What Extent Do State Responses Cause Terrorism

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What Extent Do State Responses Cause Terrorism

what extent do state responses cause terrorism


This objectives of this study was to find out to what extent state responses do cause terrorism. Terrorism is one of the most debatable subjects in both criminology and sociology. The consequences of terrorists' acts are disturbing and have world wide-impact regardless of where the acts were committed. The recent surge of these terrorist acts has not been adequately examined in spite of their horrifying effects. Many of these acts of terrorism have been linked to a violence-condoning interpretation of the Islamic faith, and the perpetrators are often referred to within the media as Islamic extremists. Although a majority of Muslims, particularly intellectuals and the educated do not condone acts of terrorism and violence, these acts have been nonetheless committed in the name of Islam. Extremism and advocating violence in the name of religion are historically common. They are not a new phenomenon or unique to the Islamic faith (Stern, 2003). The goal of this paper is to review the issues related to the recent rise of terrorist acts in Islamic and Western countries. The focus will be on the psychological variables linked to these acts. First, a brief review of information from other disciplines is necessary to provide important background information.

Table Of Content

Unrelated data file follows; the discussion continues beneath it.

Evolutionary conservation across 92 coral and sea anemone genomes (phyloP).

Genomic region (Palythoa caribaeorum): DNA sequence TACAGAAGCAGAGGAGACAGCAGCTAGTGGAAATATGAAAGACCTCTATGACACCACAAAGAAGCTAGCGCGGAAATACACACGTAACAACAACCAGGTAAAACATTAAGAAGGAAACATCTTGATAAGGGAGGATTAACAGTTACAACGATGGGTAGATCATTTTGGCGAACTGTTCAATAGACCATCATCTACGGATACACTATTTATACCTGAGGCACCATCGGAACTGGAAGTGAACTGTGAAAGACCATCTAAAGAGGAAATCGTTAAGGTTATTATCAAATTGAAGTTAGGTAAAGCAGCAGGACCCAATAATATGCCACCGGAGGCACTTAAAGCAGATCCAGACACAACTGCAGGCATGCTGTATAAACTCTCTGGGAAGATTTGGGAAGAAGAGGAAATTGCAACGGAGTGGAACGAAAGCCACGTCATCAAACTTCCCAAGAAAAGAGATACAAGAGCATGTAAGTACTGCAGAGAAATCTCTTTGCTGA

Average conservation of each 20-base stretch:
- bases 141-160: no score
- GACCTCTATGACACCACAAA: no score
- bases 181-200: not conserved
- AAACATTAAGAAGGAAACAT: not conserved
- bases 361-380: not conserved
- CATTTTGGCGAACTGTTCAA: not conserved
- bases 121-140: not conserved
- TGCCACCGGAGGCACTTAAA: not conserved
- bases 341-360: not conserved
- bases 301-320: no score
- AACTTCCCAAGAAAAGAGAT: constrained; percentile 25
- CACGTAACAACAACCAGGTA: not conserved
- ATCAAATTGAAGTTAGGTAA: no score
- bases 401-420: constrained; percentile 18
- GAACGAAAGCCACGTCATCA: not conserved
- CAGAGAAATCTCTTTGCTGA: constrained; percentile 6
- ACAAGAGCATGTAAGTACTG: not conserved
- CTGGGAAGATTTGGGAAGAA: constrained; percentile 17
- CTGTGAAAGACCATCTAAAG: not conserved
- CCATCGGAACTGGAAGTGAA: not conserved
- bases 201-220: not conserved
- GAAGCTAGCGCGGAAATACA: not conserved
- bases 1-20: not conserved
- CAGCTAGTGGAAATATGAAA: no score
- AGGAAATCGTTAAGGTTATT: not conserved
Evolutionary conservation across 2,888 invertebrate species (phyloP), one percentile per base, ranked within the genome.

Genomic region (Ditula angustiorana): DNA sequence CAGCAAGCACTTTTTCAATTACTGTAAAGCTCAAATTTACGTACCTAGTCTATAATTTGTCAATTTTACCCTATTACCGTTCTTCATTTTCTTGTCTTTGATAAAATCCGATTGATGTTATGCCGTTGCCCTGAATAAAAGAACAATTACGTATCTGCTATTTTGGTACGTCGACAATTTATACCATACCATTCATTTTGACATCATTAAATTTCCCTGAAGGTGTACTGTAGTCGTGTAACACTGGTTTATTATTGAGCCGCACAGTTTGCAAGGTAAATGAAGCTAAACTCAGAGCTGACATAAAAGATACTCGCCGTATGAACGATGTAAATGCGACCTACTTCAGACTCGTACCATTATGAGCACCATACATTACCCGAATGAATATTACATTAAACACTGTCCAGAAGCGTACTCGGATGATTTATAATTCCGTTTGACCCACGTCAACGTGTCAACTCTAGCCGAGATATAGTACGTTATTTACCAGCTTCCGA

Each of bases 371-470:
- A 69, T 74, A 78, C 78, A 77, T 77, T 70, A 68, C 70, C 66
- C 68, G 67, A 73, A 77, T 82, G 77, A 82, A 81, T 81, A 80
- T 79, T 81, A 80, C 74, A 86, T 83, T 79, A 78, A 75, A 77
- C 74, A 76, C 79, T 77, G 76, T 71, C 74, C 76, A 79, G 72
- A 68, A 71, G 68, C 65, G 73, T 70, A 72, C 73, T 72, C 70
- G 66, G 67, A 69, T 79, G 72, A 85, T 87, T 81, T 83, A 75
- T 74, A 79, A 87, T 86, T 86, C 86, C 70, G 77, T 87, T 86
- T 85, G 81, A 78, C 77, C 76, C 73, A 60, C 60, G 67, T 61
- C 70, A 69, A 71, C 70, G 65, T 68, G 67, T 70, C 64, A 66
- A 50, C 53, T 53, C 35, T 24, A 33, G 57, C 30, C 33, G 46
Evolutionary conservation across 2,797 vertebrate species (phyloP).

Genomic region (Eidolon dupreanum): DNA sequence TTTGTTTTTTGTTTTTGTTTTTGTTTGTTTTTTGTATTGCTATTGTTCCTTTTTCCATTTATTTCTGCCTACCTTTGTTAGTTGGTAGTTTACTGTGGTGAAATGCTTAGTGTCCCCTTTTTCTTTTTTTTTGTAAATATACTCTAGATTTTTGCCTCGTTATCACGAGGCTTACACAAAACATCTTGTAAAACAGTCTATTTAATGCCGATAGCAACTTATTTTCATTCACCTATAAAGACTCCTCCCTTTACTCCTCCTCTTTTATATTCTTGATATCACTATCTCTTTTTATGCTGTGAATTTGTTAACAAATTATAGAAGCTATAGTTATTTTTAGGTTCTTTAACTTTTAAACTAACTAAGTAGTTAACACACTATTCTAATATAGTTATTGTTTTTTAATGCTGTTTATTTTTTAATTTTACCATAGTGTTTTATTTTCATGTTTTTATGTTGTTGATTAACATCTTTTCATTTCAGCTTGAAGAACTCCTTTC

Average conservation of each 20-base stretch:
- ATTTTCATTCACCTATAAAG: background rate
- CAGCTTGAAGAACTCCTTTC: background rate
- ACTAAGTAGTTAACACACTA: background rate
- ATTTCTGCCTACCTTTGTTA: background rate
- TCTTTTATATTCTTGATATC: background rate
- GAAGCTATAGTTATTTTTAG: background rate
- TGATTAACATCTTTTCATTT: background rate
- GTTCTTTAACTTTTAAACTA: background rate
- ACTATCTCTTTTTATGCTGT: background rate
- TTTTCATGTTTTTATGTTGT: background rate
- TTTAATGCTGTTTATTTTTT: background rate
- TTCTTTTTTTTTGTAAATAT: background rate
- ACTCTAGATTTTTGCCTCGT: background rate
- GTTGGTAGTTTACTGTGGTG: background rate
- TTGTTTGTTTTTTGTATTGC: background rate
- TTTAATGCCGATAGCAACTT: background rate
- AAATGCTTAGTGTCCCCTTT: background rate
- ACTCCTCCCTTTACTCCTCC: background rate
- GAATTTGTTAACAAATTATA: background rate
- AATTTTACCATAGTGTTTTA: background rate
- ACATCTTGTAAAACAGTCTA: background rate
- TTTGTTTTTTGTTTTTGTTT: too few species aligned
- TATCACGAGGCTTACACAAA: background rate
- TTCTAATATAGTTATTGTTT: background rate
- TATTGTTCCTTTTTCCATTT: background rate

Chapter 15



Purpose of Study6

Problem Statements6


Chapter 27

Literature Review7

To what extent do state responses cause terrorism?7

Foundation for terrorism7

Problems surrounding the definition of terror11

Justifications for terrorism15

Political justifications15

Social justifications/socialization18

Psychological justifications20

Demographic characteristics20

Chapter 322

Political, legislative and military responses in Northern Ireland22

Chapter 429

Military responses and terrorism29

Emerging Consensus36

Psychological impact37

American military responses against Libya38

Military response in hostage crisis39

Chapter 542

Other state response rather than war42

Economic sanctions42

Negotiations, Peace talks and amnesty as a response to terrorism44

Terrorists' Sense Of Reason46

Chapter 651



Chapter 1



There is no single definition that adequately describes the many expressions of terrorism that have spread throughout history (Drummond, 2002 and Laqueur, 1987). The main elements of terrorist action are the calculated use of unexpected, shocking, and unlawful violence against non-combatants in order to intimidate or coerce a government or civilian population to accept demands on behalf of an underlying ideology or cause.

There are several reasons given for the use of terrorist activity. Among them are: to create high profile impact on the public with the goal of undermining public confidence in their own government; to make routine social activity difficult; to inflict as much damage as possible; to seek vengeance; and to create physical pain and paralyzing psychological emotions such as panic, chaos, unrest, fear, paranoia, anxiety, anger, grief, and a sense of tragedy (Ardila, 2002, Furnish, 2005, Hudson, 1999, Lawal, 2002, McCauley, 2002, Reid, 2002 and Thackrah, 2004).

Purpose of Study

The purpose of this study was to find out to what extent state responses do cause terrorism. Terrorism is one of the most debatable subjects in both criminology and sociology.

Problem Statements

What extent state responses to terrorism cause terrorism?

What we will be looking at, are the traditional hard-line responses and the soft line responses?


Hard-line responses are the use of military and paramilitary measures to ...
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